With all the emotional events surrounding the passing of Ted Kennedy, in the end it was a simple thing, unnoticed by the commentators, that really got me.
As the funeral procession passed slowly through Washington, it rounded a corner. There were police lining the route but there was one lone policeman who snapped to attention and saluted. I looked around at his fellow officers and others on the street, but it was only this one man who saluted. (Later on in the route, several officers did, but this was the first I saw). I found it very moving because it was spontaneous, unscripted, unaccompanied by grand speeches, and just one man's tribute to a man he obviously admired.
I watched "at," rather than watched the ceremonials surrounding the burial of Senator Kennedy. It seemed that it was 24/7 coverage, when you add in the many specials that were used as fillers between major events. How many times can you watch Chris Matthews' "The Kennedy Brothers"?
It was interesting to see the coffin lying in state in the JFK Library because we were in Boston a couple of years ago and toured the library, so I could picture exactly where it was and could see the unseen portions of the room as I watched mourners pass by to pay their respects. (It's like watching movies filmed in San Francisco -- somehow it means more when you can picture where things are actually taking place.)
I loved the memorial the night before the funeral Mass. That may be the only part that I actually sat and watched, though it went on and on and on...but this was not an event played for the media; it was a good bye party among good friends, friends who had funny stories, moving stories, and music to share. If Orrin Hatch rambled a bit long (making Joe Biden look positively terse), who cared? He was sharing fun stories about his good friend.
Chris Dodd had a wonderful quotable moment: John Kennedy inspired America, Bobby Kennedy challenged America, but Ted Kennedy changed America (or words to that effect).
We learned a lot about Kennedy--well I did. I didn't realize that he painted (apparently quite well). I was moved to hear that he called every family of every Massachusetts person killed on 9/11...and kept in touch with them for years after 2001. He also contacted the family of every Massachusetts soldier killed in Afghanistan or Iraq. Did those things without fanfare and without publicity. I loved the obvious adoration that his kids, nieces, nephews, and grandchildren had for him. He seems to have been a genuinely good man.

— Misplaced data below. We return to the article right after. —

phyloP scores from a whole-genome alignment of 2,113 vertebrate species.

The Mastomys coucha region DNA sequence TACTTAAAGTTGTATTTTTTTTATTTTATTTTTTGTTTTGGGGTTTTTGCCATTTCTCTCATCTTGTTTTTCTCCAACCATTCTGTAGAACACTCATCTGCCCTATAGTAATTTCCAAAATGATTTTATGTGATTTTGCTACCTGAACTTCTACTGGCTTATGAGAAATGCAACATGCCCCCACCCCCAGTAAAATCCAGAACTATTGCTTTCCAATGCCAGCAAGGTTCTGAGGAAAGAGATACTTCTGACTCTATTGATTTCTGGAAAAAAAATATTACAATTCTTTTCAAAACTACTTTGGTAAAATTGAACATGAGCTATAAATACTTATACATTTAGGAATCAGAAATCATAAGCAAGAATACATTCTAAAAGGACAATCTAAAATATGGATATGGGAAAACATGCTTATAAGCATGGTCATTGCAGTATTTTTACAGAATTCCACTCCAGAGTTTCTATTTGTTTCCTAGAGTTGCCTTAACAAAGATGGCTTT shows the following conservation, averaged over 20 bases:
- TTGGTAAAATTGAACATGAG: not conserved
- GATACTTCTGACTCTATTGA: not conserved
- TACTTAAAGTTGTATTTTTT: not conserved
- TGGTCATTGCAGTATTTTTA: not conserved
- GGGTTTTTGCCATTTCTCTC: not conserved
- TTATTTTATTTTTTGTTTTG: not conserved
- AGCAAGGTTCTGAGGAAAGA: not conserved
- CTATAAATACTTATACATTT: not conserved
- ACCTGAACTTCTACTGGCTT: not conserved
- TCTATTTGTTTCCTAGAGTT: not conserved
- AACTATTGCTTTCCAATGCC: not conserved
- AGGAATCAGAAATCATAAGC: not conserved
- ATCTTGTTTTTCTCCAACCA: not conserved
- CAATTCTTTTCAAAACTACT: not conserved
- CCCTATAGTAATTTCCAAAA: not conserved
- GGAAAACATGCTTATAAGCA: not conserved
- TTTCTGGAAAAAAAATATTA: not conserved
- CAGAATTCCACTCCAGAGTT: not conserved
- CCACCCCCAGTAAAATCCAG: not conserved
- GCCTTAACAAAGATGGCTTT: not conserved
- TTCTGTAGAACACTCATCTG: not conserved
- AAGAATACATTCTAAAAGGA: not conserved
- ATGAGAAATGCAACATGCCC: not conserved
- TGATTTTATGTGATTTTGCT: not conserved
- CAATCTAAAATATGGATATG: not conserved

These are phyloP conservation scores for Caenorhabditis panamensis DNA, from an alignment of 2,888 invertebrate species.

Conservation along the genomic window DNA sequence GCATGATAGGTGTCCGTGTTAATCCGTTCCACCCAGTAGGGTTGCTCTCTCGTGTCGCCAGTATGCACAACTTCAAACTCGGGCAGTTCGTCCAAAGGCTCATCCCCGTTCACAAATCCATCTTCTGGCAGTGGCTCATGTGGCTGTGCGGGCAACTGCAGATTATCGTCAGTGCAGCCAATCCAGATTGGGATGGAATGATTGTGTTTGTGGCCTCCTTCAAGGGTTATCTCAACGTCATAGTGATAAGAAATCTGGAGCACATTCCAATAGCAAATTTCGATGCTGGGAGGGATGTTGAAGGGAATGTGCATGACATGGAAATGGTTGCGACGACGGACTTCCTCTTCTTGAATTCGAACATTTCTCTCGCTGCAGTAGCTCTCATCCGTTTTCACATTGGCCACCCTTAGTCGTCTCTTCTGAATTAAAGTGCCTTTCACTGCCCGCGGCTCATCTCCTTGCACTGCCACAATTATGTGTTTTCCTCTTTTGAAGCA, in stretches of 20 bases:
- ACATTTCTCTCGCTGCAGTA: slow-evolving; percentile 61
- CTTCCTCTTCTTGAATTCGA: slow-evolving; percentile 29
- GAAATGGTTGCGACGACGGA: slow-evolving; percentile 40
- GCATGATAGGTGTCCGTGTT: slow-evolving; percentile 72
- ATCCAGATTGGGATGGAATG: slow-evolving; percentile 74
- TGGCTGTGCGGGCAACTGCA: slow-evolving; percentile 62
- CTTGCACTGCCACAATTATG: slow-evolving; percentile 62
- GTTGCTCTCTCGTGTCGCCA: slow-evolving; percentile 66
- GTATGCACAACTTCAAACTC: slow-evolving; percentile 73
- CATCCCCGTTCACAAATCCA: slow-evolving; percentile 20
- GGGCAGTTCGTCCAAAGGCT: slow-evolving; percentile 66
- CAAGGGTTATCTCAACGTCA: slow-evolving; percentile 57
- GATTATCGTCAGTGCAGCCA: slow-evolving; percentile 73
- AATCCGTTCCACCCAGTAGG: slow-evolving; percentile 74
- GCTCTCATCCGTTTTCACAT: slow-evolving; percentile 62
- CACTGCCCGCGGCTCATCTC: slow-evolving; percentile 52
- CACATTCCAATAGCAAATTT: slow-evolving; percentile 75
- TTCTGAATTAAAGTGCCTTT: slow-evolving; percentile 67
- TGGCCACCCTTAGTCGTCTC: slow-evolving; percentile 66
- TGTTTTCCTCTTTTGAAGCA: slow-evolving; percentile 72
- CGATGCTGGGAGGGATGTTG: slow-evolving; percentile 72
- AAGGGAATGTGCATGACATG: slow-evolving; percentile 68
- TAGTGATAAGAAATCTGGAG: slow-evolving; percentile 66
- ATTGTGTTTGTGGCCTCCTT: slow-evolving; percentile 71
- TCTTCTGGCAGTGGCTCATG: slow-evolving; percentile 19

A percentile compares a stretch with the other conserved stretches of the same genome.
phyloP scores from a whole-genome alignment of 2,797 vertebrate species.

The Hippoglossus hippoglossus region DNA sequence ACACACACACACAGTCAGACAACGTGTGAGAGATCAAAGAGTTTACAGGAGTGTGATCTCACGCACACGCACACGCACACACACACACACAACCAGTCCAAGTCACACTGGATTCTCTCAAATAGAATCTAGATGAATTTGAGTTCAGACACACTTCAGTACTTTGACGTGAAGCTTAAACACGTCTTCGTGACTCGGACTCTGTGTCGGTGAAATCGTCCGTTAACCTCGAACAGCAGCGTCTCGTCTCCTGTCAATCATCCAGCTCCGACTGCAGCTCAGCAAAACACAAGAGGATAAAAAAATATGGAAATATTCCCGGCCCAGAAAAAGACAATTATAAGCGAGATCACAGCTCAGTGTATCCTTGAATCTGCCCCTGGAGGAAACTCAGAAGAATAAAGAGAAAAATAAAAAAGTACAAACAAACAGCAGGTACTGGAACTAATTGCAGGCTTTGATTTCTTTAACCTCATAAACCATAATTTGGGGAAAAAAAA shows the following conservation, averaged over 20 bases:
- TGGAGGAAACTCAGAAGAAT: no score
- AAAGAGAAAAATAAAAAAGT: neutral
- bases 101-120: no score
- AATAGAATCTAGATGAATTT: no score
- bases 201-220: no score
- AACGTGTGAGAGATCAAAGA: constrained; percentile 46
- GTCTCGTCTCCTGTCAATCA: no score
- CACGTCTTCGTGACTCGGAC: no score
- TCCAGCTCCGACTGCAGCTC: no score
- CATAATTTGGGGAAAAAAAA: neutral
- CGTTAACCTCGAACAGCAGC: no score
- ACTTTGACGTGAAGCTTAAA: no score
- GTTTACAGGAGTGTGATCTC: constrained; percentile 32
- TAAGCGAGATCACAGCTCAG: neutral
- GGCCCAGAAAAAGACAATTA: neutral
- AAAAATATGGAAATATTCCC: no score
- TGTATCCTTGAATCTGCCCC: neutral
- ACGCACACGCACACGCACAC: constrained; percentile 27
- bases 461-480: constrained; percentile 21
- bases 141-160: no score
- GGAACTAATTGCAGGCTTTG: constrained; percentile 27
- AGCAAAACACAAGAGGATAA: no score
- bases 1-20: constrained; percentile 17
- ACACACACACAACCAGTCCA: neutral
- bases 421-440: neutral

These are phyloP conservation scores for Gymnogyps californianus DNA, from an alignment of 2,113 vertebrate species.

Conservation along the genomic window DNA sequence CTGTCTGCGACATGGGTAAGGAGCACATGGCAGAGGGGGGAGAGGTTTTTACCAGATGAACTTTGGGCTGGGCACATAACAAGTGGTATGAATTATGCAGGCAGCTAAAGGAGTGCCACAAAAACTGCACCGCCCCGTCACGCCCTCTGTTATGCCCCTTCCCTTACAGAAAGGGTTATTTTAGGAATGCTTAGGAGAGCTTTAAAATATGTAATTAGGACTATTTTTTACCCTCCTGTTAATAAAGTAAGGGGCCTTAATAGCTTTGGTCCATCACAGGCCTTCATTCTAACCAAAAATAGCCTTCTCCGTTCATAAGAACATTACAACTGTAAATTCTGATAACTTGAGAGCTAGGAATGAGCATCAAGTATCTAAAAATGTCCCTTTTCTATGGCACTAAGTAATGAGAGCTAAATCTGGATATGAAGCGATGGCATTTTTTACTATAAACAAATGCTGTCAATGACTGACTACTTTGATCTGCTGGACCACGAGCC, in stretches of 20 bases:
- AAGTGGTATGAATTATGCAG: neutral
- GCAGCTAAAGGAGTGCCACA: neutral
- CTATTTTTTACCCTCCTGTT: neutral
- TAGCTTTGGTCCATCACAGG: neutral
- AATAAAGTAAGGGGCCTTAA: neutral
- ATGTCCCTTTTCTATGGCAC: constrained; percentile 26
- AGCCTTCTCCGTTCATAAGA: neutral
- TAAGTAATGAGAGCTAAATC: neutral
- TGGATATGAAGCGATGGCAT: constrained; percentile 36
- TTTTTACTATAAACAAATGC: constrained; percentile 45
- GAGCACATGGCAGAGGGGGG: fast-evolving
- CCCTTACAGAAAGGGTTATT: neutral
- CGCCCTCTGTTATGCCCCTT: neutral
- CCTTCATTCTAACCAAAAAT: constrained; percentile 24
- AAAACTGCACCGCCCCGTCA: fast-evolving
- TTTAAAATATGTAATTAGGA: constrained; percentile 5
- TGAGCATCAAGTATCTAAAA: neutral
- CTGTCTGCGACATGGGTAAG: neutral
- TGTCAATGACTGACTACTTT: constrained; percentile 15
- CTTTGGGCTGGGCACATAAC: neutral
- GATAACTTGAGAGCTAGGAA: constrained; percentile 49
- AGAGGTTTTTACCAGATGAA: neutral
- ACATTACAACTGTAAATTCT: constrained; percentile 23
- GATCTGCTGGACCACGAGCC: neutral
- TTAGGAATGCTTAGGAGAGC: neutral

How wonderful it must be to have so many friends stand up and say "he was a friend of mine..." How nice to have your friends Yo-Yo Ma, Brian Stokes Mitchell and Placido Domingo lend their considerable talents to your memorial.
But somehow I also noticed who wasn't there. President Obama was there. Former presidents George W. Bush, Bill Clinton and Jimmy Carter were there. Where was George H.W. Bush? I also wondered about Joan Kennedy, the former Mrs. Ted. I checked the internet to find out if she was still alive and the most recent article I found out about her concerned her being found passed out on the streets of some city and the battle with her children who were attempting to become conservators for her, since she was incapable of caring for herself. So sad. The senator's second wife appears to have been wonderful for him. But I feel sad for Joan.
People were impressed with the number of staffers and former staffers who lined up on the capitol steps as the funeral procession passed by, but I also noticed that some streets were lined with people waiting for the caravan, but only one deep and nobody on the other side of the street.
On MSNBC they had the courtesy to keep commentary to a minimum, except for the long stretches when nothing was happening. We didn't hear a running commentary about the people gathered at each of the venues. And God, in Her infinite wisdom allowed the actual burial ceremonies to take place in the dark, where there was no way cameras could film -- coincidental, of course, but I thought rather nice, giving the family complete privacy for that final private moment.
With all of the accolades and hyperbole and the good will and tears that were shed, I happened across a poll that was taken on some news site and was surprised at the results.
Sad that after a lifetime of legislative success, 1/3 of the people will always remember Senator Ted Kennedy as the man who was responsible for the death of Mary Jo Kopeckne.
A man of many complexities and, to tell you the truth, tho I cried at all the emotional parts of the day today, I don't really know how I will remember Ted Kennedy. But I suspect that my feeling about the man were significantly shaped by all of the things I learned about him since his death.